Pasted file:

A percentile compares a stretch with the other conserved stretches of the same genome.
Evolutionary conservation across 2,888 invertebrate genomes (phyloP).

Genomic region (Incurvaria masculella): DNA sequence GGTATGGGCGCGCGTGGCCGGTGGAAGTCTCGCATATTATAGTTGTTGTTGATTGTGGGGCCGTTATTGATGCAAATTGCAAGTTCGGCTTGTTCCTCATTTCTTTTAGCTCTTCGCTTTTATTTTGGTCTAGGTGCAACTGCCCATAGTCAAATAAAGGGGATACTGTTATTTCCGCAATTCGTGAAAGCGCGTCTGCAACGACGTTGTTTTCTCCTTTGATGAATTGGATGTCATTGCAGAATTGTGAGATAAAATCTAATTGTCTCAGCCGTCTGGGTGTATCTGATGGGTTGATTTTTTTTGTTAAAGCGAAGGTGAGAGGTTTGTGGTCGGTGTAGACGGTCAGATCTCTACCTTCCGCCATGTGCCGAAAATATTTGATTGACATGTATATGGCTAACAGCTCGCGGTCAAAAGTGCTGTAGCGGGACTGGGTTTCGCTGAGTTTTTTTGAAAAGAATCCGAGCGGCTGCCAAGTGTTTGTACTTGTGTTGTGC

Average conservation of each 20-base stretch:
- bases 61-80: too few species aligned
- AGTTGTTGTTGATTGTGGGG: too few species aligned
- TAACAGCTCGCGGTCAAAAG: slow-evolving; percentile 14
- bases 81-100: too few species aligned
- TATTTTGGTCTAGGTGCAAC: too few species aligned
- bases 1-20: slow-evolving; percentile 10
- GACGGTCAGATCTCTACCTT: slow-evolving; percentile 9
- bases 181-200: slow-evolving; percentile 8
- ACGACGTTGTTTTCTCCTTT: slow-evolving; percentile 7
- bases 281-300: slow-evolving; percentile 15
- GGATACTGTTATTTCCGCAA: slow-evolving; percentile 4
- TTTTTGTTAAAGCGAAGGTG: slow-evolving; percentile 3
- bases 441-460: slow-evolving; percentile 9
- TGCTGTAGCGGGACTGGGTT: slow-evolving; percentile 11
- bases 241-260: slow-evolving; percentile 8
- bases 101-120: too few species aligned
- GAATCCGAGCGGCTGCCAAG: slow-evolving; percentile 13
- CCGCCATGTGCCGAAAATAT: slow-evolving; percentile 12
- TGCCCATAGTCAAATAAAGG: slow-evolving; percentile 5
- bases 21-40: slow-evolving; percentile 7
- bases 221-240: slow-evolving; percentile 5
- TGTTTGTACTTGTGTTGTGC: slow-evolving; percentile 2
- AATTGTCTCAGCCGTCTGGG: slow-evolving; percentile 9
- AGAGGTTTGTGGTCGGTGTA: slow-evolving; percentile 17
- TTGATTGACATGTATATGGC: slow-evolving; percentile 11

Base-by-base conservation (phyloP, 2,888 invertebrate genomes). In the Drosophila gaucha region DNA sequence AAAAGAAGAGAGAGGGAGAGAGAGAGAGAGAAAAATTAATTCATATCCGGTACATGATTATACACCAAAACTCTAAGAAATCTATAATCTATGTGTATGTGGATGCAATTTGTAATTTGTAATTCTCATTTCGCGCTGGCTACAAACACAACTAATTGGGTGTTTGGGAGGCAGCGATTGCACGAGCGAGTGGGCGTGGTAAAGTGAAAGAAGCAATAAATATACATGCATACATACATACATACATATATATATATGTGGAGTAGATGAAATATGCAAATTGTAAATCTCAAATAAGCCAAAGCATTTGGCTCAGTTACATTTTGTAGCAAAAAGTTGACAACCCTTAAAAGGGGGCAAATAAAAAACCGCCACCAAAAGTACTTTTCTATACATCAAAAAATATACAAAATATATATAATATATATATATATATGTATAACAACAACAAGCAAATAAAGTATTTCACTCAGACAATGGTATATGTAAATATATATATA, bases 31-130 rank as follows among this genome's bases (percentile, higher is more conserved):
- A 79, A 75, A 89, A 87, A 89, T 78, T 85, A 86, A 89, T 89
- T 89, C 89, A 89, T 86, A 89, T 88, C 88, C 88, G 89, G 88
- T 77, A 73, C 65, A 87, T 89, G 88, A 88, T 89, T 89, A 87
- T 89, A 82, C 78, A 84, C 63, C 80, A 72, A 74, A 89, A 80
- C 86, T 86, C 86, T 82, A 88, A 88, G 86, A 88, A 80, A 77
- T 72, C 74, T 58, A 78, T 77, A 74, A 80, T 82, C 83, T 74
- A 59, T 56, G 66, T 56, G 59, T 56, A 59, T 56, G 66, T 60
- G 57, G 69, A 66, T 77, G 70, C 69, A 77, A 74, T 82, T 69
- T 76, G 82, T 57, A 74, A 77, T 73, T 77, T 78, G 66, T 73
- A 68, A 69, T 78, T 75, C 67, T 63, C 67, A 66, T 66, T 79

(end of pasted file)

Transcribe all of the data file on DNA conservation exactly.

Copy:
A percentile compares a stretch with the other conserved stretches of the same genome.
Evolutionary conservation across 2,888 invertebrate genomes (phyloP).

Genomic region (Incurvaria masculella): DNA sequence GGTATGGGCGCGCGTGGCCGGTGGAAGTCTCGCATATTATAGTTGTTGTTGATTGTGGGGCCGTTATTGATGCAAATTGCAAGTTCGGCTTGTTCCTCATTTCTTTTAGCTCTTCGCTTTTATTTTGGTCTAGGTGCAACTGCCCATAGTCAAATAAAGGGGATACTGTTATTTCCGCAATTCGTGAAAGCGCGTCTGCAACGACGTTGTTTTCTCCTTTGATGAATTGGATGTCATTGCAGAATTGTGAGATAAAATCTAATTGTCTCAGCCGTCTGGGTGTATCTGATGGGTTGATTTTTTTTGTTAAAGCGAAGGTGAGAGGTTTGTGGTCGGTGTAGACGGTCAGATCTCTACCTTCCGCCATGTGCCGAAAATATTTGATTGACATGTATATGGCTAACAGCTCGCGGTCAAAAGTGCTGTAGCGGGACTGGGTTTCGCTGAGTTTTTTTGAAAAGAATCCGAGCGGCTGCCAAGTGTTTGTACTTGTGTTGTGC

Average conservation of each 20-base stretch:
- bases 61-80: too few species aligned
- AGTTGTTGTTGATTGTGGGG: too few species aligned
- TAACAGCTCGCGGTCAAAAG: slow-evolving; percentile 14
- bases 81-100: too few species aligned
- TATTTTGGTCTAGGTGCAAC: too few species aligned
- bases 1-20: slow-evolving; percentile 10
- GACGGTCAGATCTCTACCTT: slow-evolving; percentile 9
- bases 181-200: slow-evolving; percentile 8
- ACGACGTTGTTTTCTCCTTT: slow-evolving; percentile 7
- bases 281-300: slow-evolving; percentile 15
- GGATACTGTTATTTCCGCAA: slow-evolving; percentile 4
- TTTTTGTTAAAGCGAAGGTG: slow-evolving; percentile 3
- bases 441-460: slow-evolving; percentile 9
- TGCTGTAGCGGGACTGGGTT: slow-evolving; percentile 11
- bases 241-260: slow-evolving; percentile 8
- bases 101-120: too few species aligned
- GAATCCGAGCGGCTGCCAAG: slow-evolving; percentile 13
- CCGCCATGTGCCGAAAATAT: slow-evolving; percentile 12
- TGCCCATAGTCAAATAAAGG: slow-evolving; percentile 5
- bases 21-40: slow-evolving; percentile 7
- bases 221-240: slow-evolving; percentile 5
- TGTTTGTACTTGTGTTGTGC: slow-evolving; percentile 2
- AATTGTCTCAGCCGTCTGGG: slow-evolving; percentile 9
- AGAGGTTTGTGGTCGGTGTA: slow-evolving; percentile 17
- TTGATTGACATGTATATGGC: slow-evolving; percentile 11

Base-by-base conservation (phyloP, 2,888 invertebrate genomes). In the Drosophila gaucha region DNA sequence AAAAGAAGAGAGAGGGAGAGAGAGAGAGAGAAAAATTAATTCATATCCGGTACATGATTATACACCAAAACTCTAAGAAATCTATAATCTATGTGTATGTGGATGCAATTTGTAATTTGTAATTCTCATTTCGCGCTGGCTACAAACACAACTAATTGGGTGTTTGGGAGGCAGCGATTGCACGAGCGAGTGGGCGTGGTAAAGTGAAAGAAGCAATAAATATACATGCATACATACATACATACATATATATATATGTGGAGTAGATGAAATATGCAAATTGTAAATCTCAAATAAGCCAAAGCATTTGGCTCAGTTACATTTTGTAGCAAAAAGTTGACAACCCTTAAAAGGGGGCAAATAAAAAACCGCCACCAAAAGTACTTTTCTATACATCAAAAAATATACAAAATATATATAATATATATATATATATGTATAACAACAACAAGCAAATAAAGTATTTCACTCAGACAATGGTATATGTAAATATATATATA, bases 31-130 rank as follows among this genome's bases (percentile, higher is more conserved):
- A 79, A 75, A 89, A 87, A 89, T 78, T 85, A 86, A 89, T 89
- T 89, C 89, A 89, T 86, A 89, T 88, C 88, C 88, G 89, G 88
- T 77, A 73, C 65, A 87, T 89, G 88, A 88, T 89, T 89, A 87
- T 89, A 82, C 78, A 84, C 63, C 80, A 72, A 74, A 89, A 80
- C 86, T 86, C 86, T 82, A 88, A 88, G 86, A 88, A 80, A 77
- T 72, C 74, T 58, A 78, T 77, A 74, A 80, T 82, C 83, T 74
- A 59, T 56, G 66, T 56, G 59, T 56, A 59, T 56, G 66, T 60
- G 57, G 69, A 66, T 77, G 70, C 69, A 77, A 74, T 82, T 69
- T 76, G 82, T 57, A 74, A 77, T 73, T 77, T 78, G 66, T 73
- A 68, A 69, T 78, T 75, C 67, T 63, C 67, A 66, T 66, T 79